DETROIT -- After struggling for years to sell software for expensive automotive navigation devices, Microsoft Corp. is reverting to its classic business tactic: introduce a dirt-cheap product and expand the market.
This year, Microsoft software will operate 16 percent of the on-board navigation systems sold in the United States. That's not enough. In keeping with its rule-the-world ethos, Microsoft wants to put navigation devices in the price range of practically every car buyer.
The software giant's weapon: an in-car computer, code-named TBox, that connects the electronic devices consumers want to use in a car.
For a couple of hundred dollars, motorists can get a system that provides directions, make hands-free phone calls and plays digital music on their own personal digital assistants, cell phones, iPods and other devices. TBox does not have a screen and is controlled by two buttons on the instrument panel or steering wheel (see story, Page 70).
TBox also offers access to telematics services such as remote vehicle diagnostics and electronic yellow pages, which the motorist would purchase separately from a service provider.
Electronics suppliers will produce the hardware for TBox, which Microsoft will market to automakers.
TBox does not have any North American customers, but Ford Motor Co. is giving it a serious look. That's because TBox eliminates the need for navigation systems, which often cost $1,500 or more per vehicle.
The TBox offers basic services that motorists want, says Peter Wengert, 34, group marketing manager for Microsoft's Automotive Business Unit, in Redmond, Wash. "The U.S. market is all about safety and security, low cost and distraction control," he says.
At the heart of Microsoft's strategy is the software that runs TBox, called Windows Automotive. When it was introduced about a decade ago, Microsoft's software cost an estimated $30 to $50 per vehicle. Today automakers pay about $3 per vehicle.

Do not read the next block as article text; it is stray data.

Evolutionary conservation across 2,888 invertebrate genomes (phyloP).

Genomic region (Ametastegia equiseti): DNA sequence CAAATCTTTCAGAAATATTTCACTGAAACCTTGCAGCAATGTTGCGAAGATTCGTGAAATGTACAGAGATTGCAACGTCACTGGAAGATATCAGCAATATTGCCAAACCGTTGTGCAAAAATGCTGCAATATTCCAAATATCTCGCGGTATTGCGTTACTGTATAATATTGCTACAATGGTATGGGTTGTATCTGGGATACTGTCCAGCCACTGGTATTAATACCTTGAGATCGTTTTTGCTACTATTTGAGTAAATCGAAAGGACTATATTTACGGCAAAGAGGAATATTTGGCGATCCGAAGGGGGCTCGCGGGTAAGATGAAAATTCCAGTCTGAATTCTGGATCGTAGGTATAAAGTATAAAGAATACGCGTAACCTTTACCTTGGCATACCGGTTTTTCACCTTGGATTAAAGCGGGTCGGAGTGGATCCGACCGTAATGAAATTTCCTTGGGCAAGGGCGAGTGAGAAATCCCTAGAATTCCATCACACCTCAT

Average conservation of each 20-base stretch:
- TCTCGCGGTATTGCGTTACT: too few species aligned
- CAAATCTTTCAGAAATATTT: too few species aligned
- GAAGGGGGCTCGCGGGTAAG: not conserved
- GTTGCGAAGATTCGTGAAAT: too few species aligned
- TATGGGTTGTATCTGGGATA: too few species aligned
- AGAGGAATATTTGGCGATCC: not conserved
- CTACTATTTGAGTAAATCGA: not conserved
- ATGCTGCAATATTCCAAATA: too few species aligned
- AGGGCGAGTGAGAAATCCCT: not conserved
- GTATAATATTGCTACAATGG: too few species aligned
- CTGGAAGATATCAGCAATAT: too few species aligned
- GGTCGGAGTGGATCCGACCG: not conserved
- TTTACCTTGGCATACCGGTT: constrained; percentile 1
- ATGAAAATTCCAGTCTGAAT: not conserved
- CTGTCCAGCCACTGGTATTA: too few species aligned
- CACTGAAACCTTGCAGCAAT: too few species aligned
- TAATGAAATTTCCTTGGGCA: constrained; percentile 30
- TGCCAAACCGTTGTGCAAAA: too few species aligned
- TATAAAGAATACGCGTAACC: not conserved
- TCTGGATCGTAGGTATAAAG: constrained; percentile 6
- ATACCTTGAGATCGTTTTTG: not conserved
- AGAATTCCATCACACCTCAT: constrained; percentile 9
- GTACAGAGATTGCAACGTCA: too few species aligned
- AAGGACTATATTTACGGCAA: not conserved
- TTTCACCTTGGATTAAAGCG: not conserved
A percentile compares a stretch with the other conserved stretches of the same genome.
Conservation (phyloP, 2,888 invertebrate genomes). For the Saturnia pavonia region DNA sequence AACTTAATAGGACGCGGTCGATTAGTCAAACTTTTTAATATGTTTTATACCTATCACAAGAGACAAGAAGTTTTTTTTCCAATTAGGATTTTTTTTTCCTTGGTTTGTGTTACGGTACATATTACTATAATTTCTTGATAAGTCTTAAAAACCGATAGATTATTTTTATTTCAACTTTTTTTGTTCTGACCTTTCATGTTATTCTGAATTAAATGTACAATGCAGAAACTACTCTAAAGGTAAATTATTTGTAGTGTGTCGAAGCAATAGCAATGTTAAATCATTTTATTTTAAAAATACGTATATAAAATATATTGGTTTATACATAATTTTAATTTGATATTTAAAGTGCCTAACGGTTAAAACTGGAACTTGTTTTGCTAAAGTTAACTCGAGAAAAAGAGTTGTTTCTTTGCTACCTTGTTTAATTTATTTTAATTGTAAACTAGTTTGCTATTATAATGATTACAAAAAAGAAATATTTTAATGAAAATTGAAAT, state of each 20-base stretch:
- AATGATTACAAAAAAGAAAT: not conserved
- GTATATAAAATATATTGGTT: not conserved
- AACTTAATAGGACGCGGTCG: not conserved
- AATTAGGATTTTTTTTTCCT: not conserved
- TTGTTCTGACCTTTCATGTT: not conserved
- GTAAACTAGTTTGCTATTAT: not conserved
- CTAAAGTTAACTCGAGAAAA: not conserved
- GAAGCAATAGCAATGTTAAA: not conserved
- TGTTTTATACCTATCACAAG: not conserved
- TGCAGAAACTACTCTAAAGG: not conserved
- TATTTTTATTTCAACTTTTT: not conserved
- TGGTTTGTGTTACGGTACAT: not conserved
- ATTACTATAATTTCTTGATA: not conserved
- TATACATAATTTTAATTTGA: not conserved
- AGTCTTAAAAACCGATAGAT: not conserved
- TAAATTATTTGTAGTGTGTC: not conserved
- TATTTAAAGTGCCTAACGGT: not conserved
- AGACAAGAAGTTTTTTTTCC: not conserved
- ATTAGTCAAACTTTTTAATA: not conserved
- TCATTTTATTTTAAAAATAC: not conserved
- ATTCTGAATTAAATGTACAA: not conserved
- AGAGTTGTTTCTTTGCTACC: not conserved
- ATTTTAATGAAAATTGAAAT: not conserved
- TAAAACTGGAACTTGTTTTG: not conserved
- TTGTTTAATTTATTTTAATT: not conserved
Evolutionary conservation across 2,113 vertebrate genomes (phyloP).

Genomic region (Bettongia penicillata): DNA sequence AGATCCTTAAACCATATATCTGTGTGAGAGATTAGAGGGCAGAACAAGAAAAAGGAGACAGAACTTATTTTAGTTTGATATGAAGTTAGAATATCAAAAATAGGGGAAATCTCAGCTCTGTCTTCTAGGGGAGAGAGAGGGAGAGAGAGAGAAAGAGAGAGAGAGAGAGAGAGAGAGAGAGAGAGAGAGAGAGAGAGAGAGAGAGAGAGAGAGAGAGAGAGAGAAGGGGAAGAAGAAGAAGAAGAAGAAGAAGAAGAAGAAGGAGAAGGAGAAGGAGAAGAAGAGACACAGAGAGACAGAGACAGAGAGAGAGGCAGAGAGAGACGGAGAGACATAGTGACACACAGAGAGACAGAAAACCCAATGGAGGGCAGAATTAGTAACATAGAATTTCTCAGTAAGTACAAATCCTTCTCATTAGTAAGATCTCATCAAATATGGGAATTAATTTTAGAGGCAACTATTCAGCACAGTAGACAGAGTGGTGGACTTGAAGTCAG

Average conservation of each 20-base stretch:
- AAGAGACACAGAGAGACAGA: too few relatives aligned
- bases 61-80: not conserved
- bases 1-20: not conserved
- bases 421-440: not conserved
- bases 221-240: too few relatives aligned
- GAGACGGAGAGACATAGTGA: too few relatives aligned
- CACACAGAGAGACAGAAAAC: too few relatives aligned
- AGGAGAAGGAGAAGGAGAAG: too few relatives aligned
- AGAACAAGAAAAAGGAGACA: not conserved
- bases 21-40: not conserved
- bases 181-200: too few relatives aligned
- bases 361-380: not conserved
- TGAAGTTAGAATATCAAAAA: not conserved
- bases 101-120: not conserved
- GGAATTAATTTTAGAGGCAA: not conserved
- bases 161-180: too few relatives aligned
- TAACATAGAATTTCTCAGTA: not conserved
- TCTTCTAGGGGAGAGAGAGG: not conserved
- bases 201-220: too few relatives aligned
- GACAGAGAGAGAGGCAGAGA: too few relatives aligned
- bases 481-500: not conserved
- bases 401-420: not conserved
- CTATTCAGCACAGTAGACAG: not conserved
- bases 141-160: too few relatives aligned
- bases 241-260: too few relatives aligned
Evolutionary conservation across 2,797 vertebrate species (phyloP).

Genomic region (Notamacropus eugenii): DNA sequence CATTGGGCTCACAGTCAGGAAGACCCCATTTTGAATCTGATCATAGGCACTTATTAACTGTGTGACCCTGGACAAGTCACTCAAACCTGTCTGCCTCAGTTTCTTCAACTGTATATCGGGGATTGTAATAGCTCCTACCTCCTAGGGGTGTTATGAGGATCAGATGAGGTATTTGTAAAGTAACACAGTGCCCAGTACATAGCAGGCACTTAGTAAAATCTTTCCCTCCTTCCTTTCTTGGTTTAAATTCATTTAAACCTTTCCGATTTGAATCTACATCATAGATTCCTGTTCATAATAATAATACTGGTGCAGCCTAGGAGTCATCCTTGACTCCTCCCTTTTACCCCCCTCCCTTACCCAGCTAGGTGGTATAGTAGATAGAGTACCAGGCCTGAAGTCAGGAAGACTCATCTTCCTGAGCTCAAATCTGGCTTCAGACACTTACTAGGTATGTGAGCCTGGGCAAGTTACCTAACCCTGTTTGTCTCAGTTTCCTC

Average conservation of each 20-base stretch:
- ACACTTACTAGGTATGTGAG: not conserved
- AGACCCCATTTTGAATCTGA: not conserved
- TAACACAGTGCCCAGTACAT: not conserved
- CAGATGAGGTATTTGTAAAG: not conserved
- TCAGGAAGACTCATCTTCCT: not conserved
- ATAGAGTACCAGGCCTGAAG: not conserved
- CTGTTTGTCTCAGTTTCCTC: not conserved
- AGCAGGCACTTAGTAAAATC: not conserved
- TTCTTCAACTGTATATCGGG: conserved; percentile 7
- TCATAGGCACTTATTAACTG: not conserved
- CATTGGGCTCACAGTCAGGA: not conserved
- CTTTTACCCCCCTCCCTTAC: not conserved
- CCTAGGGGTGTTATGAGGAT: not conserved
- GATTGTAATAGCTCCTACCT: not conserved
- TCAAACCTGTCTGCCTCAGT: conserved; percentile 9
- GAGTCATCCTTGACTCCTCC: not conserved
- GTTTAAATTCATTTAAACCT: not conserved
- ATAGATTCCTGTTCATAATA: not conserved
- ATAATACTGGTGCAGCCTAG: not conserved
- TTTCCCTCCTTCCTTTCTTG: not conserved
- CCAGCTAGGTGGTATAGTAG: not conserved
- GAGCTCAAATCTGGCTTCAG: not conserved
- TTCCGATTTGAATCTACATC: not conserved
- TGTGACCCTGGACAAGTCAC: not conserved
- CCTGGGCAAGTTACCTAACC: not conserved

Worldwide, 12 automakers have adopted the software for 24 nameplates, including the Honda Accord and Mercedes-Benz S class. But navigation systems are expensive, so U.S. motorists were slow to buy them.
In 2002, Microsoft had only 7 percent of the software in navigation systems sold in the United States, according to the Telematics Research Group, a research firm in Minnetonka, Minn.
So Microsoft changed its strategy. In early 2002, half a dozen software designers holed up in a room at Microsoft's headquarters in Redmond for a brainstorming session. They emerged two days later with a product idea - TBox - and a new sales strategy.
Other companies market products that allow for hands-free calling and in-car computing. But Forrester Research Inc. of Cambridge, Mass., says Microsoft "has finally cracked the code with a working device that provides more functionality at a lower cost than anything else available today."
Forrester predicts TBox will help Microsoft win "huge swaths" of the telematics market in the United States and Europe. Another research firm, GartnerG2 of San Jose, Calif., predicts that if the low-cost TBox strategy works, Microsoft will become a player in a telematics market that is projected to generate $6 billion in sales by 2010.
Peter Wengert on Microsoft's approach: "The U.S. market is all about safety and security, low cost and distraction control."